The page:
“The government has got a real job to do,” Lord argues. “On 22 November (when the Autumn Statement takes place) if the chancellor doesn’t extend business rates relief then, on average, it’s going to add about another £12,500 cost per pub. That’s not sustainable. He would force more closures and obviously on the back of that you’ve got job losses and the supply chain being affected – that would be absolutely horrific.”
The co-founder of The Warehouse Project and Parklife music festival adds many trade body chiefs of hospitality agree one thing the industry needs is a reduction in VAT from 20% to 12.5%, which would “save many in the sector”.
“And it would just bring us more in line with the rest of Europe, where VAT is, on average, between 8% and 9% because 20% is phenomenal. It really is,” Lord states.
“Fair play to the Government when it did reduce VAT to 5% during the Covid period and then up to 12.5%, it was a stroke of genius and it did save many businesses. The mistake was they ramped it back up to 20% within just six months, which hurt a lot of people. So I think the Government should give a minimum of a three-year grace period at 12.5% and that would get us through it.”
Lord also stresses he especially concerned about the future of pubs.
He muses: “I’m starting to realise it’s a generational thing. When I hear the word ‘pub’, I think of my granddad after work sat there nursing the same pint for two hours it – which isn’t a great business model – but he’d be there with his mates and was social activity.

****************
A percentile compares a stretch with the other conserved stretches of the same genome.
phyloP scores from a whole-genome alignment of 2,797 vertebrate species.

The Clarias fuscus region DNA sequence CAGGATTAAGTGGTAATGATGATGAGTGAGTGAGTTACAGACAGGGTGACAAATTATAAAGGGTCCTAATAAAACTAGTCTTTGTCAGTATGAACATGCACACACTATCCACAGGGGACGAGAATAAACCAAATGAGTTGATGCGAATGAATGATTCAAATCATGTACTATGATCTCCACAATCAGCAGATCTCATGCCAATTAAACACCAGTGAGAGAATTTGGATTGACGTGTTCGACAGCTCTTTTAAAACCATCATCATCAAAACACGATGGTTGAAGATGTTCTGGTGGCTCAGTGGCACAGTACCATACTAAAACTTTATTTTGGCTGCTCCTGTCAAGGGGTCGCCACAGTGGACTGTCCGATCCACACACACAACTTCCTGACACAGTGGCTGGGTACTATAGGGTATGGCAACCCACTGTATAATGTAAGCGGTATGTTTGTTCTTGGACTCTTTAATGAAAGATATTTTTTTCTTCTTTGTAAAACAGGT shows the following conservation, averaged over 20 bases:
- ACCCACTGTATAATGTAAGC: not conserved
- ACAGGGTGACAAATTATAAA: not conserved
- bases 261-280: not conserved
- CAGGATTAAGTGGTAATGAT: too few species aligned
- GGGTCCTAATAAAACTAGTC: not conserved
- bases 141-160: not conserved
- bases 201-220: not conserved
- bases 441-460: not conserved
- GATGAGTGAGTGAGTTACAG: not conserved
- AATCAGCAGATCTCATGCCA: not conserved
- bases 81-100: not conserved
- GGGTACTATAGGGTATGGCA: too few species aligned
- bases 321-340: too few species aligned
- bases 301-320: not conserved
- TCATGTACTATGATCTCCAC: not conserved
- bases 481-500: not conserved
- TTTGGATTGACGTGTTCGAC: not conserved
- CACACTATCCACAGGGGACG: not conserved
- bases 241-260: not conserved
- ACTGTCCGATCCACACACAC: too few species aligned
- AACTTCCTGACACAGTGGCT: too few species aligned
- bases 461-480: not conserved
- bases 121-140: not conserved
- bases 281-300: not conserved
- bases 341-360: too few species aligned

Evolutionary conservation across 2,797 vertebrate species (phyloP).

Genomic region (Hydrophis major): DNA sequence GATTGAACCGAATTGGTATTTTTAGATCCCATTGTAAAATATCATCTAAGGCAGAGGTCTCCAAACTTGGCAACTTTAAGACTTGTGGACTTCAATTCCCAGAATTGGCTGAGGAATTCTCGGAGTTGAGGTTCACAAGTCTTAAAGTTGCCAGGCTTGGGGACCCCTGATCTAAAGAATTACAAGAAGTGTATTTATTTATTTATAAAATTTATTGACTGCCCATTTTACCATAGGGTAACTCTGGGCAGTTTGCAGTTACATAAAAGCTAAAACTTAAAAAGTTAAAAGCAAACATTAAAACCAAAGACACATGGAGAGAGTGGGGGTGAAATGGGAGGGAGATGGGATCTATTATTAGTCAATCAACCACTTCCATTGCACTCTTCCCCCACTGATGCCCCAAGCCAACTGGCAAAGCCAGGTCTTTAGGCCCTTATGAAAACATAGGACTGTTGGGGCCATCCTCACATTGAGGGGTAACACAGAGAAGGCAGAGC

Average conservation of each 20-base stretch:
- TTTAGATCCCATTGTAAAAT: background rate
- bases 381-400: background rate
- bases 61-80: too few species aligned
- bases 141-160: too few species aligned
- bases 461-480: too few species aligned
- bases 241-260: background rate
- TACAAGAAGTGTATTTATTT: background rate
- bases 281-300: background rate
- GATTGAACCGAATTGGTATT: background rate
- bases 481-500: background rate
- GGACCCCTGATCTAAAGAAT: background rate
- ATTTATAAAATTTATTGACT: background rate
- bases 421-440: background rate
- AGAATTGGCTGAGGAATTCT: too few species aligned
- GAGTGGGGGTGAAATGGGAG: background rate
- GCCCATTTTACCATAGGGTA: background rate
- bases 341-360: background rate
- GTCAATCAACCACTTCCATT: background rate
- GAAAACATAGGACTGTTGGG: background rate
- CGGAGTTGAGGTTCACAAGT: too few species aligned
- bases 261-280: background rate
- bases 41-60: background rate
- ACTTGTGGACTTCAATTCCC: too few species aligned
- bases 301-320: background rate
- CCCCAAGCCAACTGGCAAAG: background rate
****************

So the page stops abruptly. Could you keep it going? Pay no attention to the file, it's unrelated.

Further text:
“The pub was the community hub and I think the new generation aren’t seeing that and that is going to be a real shame if that comes down the line.
“I’m shocked how many people in my office are going teetotal. This is The Warehouse Project (club nights organising business) – we’re supposed to be the party animals, the rock stars.
“There’s a definite shift happening coming through and we’re now pushing quality non-alcoholic drinks.
“I recently paid £7.60 for a pint in London and it cheesed me off when the PM Rishi Sunak had that photo at the Great British Beer Festival pulling a pint and was saying ‘look what I’ve done for hospitality’. Well, actually, the tax, the duty on a pint is 11 times what it is in Germany.
“We’re reaching a point where £7.60 for a pint is not sustainable and the public are blaming the pub but it’s not the pub’s fault.”
He explains pubs are in distress and people are saying ‘well what do you expect when you charge you £7 for a pint of beer in some places?’ sadly, he says, pubs are being forced to charge such prices, “they can’t open and make a loss. We need to change that public perception”.
Lord said there is a danger when people ‘preload’ at home because, in a pub, a drinker is judged for knocking back pints and that doesn’t happen when people buy cheaper alcohol in supermarkets and a problem that students, in particular, are facing.
He says students can go to Sainsbury’s and buy a bottle of vodka for £8 and will share it among three or four of them and by the time they get into a club or a bar, “they’re hammered”.
Lord adds: “We need consistency and a level playing field between supermarkets and licensed premises and, even though I don’t agree with everything he says, Tim Martin of JD Wetherspoon has been saying this all along and he’s absolutely right.”
The north-west of England is outpacing the rest of England when it comes to hospitality venues opening according to a report in The Times.
Lord explains: “The stats show [site numbers in] Liverpool has increased by 22%, Manchester’s increased by 10%, but nationally across the board, it looks like we’ve seen an overall decline of 45% since 2003.